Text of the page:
Feedback is an absolutely vital part of any project. Without regular checks to make sure you’re on course, you could accidentally end up miles away from where you had planned to and needed to be. These kinds of errors can be nipped in the bud early though, though carefully planning a schedule and structure for feedback and iteration.
I’m going to break down how I manage feedback with my design clients.
It all starts early on when a precedent is set on how often we will be discussing significant updates; this will usually be weekly. During this weekly session, we’ll run through the work and the decisions that have been made. Then open the floor for any questions, comments or ideas. By keeping things time-boxed in this manner, you save more time for focus and allow a consistent rapport to build that (if you’re doing a good job) people will look forward to every week.
That’s not to say that all feedback happens weekly though, this scheduled meeting is just for the major updates and changes. The rest of the time, you should still make sure that your clients and customers know you are always available for ideas and thoughts by Slack or email. Keeping these sporadic thoughts in asynchronous communication apps means that there isn’t a distraction or break in work for every little thing. They are absolutely essential though, to making you sure get the diversity of thought needed to make something great.
Every good relationship has boundaries, and the exchange between you and your clients is no different. When it comes to feedback, if you always set the stage correctly; the results will be great. But if you don’t, things can spiral into chaos pretty quickly.
So make sure that when you present your work, you open the door for opinions and new perspectives; but also put in place guidelines to help steer things in the right direction.
These guidelines are best set in the foundation of what the customer wants. Because by working with the customer at the core, the results will be the best they can be; and it also means there’s always a “point of truth” to use as a frame for what we do.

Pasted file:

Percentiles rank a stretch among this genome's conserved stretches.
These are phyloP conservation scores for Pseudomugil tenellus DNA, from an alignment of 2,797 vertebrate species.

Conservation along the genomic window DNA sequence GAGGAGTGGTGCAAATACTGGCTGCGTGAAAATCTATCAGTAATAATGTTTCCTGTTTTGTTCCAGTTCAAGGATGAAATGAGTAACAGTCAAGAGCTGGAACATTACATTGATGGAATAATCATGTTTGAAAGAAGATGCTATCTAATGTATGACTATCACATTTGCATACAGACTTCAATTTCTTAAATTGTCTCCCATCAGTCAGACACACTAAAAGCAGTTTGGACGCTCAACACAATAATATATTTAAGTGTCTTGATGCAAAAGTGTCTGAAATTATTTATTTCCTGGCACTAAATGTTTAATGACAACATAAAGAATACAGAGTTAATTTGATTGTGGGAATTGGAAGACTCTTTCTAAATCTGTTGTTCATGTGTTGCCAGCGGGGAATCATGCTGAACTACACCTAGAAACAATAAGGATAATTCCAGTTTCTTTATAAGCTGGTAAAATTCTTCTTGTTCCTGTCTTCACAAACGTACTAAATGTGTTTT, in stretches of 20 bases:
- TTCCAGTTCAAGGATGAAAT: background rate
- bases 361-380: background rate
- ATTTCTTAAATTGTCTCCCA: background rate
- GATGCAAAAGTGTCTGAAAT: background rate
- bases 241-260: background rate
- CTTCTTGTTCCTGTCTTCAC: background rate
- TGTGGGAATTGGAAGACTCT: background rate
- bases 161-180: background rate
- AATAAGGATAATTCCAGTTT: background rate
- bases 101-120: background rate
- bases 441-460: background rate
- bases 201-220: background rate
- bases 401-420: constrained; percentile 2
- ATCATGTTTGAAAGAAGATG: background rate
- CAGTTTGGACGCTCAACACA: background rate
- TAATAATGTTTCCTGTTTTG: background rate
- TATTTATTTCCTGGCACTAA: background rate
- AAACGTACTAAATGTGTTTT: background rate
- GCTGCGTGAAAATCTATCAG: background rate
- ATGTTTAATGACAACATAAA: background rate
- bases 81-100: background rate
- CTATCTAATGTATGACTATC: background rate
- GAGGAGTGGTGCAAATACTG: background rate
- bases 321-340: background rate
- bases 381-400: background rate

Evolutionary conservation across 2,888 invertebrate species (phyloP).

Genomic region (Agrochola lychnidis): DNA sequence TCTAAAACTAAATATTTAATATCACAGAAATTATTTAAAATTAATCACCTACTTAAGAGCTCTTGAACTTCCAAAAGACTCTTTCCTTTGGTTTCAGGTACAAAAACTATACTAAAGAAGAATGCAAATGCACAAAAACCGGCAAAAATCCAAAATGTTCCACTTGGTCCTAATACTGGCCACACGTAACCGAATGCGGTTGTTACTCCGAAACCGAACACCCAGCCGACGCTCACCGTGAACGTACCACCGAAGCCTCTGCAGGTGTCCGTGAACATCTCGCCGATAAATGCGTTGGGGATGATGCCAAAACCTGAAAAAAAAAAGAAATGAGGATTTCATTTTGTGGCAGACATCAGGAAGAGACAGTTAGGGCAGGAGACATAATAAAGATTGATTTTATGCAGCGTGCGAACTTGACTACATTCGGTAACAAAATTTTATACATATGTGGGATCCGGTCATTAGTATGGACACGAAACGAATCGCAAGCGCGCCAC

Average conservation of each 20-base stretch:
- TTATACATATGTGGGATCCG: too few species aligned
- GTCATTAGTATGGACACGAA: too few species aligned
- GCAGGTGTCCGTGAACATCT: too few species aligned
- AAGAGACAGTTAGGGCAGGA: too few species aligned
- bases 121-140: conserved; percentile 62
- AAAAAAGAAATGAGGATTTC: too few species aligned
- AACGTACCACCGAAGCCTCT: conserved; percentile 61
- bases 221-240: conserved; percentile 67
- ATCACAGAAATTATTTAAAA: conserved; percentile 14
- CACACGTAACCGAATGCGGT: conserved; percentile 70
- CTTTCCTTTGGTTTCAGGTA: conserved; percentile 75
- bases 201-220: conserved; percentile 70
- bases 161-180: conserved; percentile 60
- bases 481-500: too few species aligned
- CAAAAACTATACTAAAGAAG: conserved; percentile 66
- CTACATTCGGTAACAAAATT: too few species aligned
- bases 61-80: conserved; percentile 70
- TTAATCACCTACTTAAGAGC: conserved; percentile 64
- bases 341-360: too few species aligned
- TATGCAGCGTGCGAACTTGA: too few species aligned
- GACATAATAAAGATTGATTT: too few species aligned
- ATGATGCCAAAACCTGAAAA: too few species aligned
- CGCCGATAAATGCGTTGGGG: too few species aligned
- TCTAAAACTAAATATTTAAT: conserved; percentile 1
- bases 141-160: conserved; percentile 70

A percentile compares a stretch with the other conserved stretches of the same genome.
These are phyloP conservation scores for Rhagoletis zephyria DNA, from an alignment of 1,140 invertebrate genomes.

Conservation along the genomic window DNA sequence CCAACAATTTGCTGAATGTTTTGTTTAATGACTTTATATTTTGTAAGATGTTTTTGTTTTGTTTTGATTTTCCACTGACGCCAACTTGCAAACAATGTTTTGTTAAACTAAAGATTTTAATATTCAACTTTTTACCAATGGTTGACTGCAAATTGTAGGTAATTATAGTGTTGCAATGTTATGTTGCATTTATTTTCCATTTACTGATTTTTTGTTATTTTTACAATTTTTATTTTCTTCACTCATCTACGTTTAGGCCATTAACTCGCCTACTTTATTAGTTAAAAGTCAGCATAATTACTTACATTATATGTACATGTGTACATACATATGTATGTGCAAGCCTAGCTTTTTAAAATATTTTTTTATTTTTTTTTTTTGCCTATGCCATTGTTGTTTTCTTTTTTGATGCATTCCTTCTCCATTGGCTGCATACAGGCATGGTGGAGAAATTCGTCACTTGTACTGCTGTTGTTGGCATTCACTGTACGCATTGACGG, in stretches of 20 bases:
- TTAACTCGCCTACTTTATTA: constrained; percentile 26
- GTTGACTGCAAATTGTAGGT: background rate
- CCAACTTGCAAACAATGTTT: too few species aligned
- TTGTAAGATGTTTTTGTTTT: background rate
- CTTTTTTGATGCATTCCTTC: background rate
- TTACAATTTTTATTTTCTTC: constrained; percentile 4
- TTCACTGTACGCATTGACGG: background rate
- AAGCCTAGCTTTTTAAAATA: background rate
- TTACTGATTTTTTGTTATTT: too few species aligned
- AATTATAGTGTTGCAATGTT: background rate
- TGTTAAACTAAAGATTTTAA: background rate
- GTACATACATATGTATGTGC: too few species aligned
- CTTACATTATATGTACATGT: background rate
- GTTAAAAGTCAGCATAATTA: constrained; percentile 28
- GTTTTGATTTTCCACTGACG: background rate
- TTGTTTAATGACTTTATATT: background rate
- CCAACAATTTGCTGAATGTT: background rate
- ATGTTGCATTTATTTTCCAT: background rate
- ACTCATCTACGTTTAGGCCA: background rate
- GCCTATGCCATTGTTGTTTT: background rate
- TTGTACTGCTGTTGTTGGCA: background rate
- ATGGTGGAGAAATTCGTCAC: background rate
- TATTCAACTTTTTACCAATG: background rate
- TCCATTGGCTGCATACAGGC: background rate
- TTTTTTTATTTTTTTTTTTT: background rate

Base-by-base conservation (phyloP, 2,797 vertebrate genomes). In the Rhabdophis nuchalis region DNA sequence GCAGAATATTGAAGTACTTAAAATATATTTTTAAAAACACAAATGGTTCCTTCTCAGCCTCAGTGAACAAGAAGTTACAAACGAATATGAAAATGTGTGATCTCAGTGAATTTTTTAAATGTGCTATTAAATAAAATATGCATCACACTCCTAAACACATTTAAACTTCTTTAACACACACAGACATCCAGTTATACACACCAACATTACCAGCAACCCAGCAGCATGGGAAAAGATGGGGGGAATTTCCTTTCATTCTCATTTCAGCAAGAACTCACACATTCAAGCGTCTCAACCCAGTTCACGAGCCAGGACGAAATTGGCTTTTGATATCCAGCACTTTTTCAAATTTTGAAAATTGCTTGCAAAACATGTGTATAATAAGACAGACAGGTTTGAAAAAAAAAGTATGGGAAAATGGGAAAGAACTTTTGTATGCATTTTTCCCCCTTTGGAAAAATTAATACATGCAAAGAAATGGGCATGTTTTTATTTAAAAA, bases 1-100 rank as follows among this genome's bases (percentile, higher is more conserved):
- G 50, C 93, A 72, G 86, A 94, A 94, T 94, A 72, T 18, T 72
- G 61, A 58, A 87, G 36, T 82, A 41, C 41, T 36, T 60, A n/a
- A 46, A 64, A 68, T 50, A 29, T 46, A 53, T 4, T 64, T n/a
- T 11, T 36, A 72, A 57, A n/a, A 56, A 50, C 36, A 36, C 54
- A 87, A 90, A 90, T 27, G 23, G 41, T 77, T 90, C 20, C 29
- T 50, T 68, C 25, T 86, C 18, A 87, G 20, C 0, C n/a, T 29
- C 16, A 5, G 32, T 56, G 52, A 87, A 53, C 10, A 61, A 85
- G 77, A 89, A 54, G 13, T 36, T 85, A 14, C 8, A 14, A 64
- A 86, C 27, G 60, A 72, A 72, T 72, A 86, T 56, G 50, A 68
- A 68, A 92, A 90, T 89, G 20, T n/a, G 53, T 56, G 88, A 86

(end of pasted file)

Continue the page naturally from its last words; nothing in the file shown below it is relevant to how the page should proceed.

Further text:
Having these rules and reference points means feedback becomes less personal for both parties, and the chances of hurt feelings are reduced significantly. That’s another thing to keep in mind during rounds of feedback. The emotions and thought processes of others (both on the client and provider side). Always be mindful that there is a person behind the questions, comments or ideas. So be nice!
Now that we know that we need boundaries, to keep things locked on solving the problems at hand. Here is a list of the 5 main rules I try and stick to in the feedback for my own projects:
The fifth and final rule I mentioned above as part of my boundaries is an important one. No matter the feedback, positive or negative; always be questioning if you’re solving the problem in the best way you can. This can usually be boiled down to responding to basically everything with one question:
While it may seem like an infantile line of reasoning. This question can uncover new ideas and perspectives, weed out feedback that won’t be actioned (usually because it’s subjective, rather than objective), and make sure our approach is perfect for the people we are helping.
Feedback is great for professional growth, learning about your craft, and how to make sure your work always hits the mark. And while that’s great, we actually need to take action on the things we learn during these feedback rounds. It’s important to remember, that once you’re out of that meeting; that feedback isn’t set in stone and needs to be checked further before it is actioned.
Let me explain.
While an average designer would just take the changes and feedback and then blindly follow them, we’re better than that.
So make sure that you are always using the same critical eye and questions we discussed above to iterate and improve on the solutions you come up with, to be the best they can be. This is how you show your clients and customers you truly “get it” and ultimately, delight all parties.
I’ve kept this article pretty short, and to the point, so you can spend more time iterating and gathering new perspectives on your work.
So go. Now. Do that.
Don’t create in a silo, cut off from the world. Every opinion is an opportunity to improve.